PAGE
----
Black Jesus behind bars

But says he did nothing wrong

Island Business, Fiji/December 14, 2010

The PNG cult leader whose notoriety and claims had captured international attention two years ago is now behind bars.

Steven Tari who named himself 'Black Jesus' was sentenced to 20 years by a PNG national court after being found guilty of rape.

Tari was able to avoid a crushing sentence of 52 years after the court presiding judge Justice David Cannings reasoned that it would be 'tantamount to imposing a life sentence' on the 35 year old.

He had raped four teenage girls who were part of the 63 'flower girls' in his 'Culture Ministry'.

It is believed he had sexually abused many of the girls but the state was only able to get four of the girls in the remote mountains of Madang to testify against the cult leader.

He was also suspected of being responsible for the deaths of two young girls allegedly killed in a sacrificial ritual. But the PNG police could not get any witnesses.

Tari's claim to the title 'Black Jesus' attracted the interest of international media, including the BBC which considered documenting his story. However, the provincial government did not give permission because of the negative publicity.

Throughout his three-year long court case, Tari had maintained he had done nothing wrong and was only following the laws of his 'ministry'.

He told the girls then aged between 15 and 17 that they needed to have sex with him in order for them to go to heaven.

The court found that the consent that each victim gave was not free and voluntary and Tari had abused his position of trust, authority and power.

Tari was raised by his mother and stepfather after his biological father had divorced his mother.

The judge described his upbringing as unstable after Tari told the court that as a child he was a 'street wanderer'.

His formal education went as far as Grade 5 although he had tried to do some training as a Lutheran church pastor at a bible college in Madang. However, he left the college and went into the mountains where he began his cult activities.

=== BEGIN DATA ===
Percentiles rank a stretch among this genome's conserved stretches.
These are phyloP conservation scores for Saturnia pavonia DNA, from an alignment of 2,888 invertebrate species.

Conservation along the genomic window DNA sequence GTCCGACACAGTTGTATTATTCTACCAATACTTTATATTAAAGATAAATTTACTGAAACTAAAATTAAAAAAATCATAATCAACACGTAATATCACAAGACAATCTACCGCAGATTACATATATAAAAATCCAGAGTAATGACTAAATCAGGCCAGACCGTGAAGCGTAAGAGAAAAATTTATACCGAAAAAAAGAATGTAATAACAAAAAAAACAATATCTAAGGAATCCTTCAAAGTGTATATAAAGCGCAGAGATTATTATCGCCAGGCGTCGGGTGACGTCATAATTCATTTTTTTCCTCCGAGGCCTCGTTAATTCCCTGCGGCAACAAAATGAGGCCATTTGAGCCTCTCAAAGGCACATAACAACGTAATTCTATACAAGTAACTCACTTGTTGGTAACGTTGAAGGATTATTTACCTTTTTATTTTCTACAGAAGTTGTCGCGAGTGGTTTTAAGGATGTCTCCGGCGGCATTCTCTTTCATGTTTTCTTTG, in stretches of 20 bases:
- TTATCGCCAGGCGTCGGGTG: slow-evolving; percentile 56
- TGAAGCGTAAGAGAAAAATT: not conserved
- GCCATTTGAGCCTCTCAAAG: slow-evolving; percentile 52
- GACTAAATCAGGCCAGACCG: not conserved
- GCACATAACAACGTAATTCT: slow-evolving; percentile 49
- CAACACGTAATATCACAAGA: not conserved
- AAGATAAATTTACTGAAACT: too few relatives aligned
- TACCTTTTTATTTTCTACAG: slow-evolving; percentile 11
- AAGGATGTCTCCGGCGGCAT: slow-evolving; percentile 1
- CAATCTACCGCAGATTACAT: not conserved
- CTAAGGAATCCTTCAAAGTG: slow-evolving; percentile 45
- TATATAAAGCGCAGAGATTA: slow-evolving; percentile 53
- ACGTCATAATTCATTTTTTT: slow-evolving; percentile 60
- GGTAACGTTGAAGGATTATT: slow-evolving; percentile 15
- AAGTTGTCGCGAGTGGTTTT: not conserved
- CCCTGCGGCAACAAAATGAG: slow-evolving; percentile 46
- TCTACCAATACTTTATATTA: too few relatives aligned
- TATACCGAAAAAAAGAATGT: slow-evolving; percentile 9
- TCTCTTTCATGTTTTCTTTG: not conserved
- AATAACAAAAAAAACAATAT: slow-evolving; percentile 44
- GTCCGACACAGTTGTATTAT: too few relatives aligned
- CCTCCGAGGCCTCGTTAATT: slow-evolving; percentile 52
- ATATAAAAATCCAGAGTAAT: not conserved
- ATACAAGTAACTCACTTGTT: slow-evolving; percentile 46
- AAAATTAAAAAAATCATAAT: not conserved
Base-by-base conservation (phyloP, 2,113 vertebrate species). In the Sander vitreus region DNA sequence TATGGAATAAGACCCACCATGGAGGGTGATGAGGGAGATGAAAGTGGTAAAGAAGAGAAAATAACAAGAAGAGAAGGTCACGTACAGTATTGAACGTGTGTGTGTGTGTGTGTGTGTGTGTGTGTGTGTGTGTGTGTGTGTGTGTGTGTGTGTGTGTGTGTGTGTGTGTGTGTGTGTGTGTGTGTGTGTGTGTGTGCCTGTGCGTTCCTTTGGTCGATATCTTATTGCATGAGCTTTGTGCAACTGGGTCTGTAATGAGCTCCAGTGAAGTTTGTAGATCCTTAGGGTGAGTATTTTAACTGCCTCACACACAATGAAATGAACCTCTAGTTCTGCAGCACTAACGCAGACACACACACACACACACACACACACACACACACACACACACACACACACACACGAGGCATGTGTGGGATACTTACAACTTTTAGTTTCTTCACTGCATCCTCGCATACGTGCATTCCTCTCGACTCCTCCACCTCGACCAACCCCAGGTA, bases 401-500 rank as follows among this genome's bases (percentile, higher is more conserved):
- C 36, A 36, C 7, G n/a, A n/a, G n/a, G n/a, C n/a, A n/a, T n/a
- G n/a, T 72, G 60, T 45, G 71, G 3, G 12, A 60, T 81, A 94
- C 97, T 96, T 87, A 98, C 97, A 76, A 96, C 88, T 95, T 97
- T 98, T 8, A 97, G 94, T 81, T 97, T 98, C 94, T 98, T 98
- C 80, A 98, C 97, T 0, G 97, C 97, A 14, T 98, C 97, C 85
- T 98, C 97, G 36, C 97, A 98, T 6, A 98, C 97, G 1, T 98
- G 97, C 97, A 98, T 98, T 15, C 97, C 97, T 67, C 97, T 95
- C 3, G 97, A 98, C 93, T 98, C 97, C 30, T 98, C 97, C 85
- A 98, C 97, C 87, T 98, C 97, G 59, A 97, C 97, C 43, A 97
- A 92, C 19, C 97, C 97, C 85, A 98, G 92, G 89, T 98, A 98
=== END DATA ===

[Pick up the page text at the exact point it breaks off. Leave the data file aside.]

Tari's cult activities were revealed in 2005 when his followers numbering in the hundreds had clashed with the local people in the mountains of Madang.

The conflict resulted in two villages razed to the ground and hundreds of people fleeing for safety.

According to police, Tari had teamed up with some prison escapees who supported him in his work.

Initial attempts by the police to capture him failed due to the rugged mountainous terrain where he was operating.

Eventually, one of PNG's top police officers with specialist counter terrorist training planned and carried out a successful operation capturing him.

Tari was locked away awaiting court appearance when he managed to collude with a probation officer, who was a pastor of the Lutheran

Church and a secret follower of the cult.

The pastor managed to convince the court to release Tari under his care while waiting for trial.

However, Tari and the pastor disappeared into the mountains. He remained elusive until March 2007 when eight village men were secretly paid by police to set upon him while he was asleep and captured him.

He was trussed up like a pig and carried over the mountains and handed over to the police. He was locked away securely until last month when he was sentenced.

Tari's last word to the court when asked to speak was to warn that there would be a World War III.

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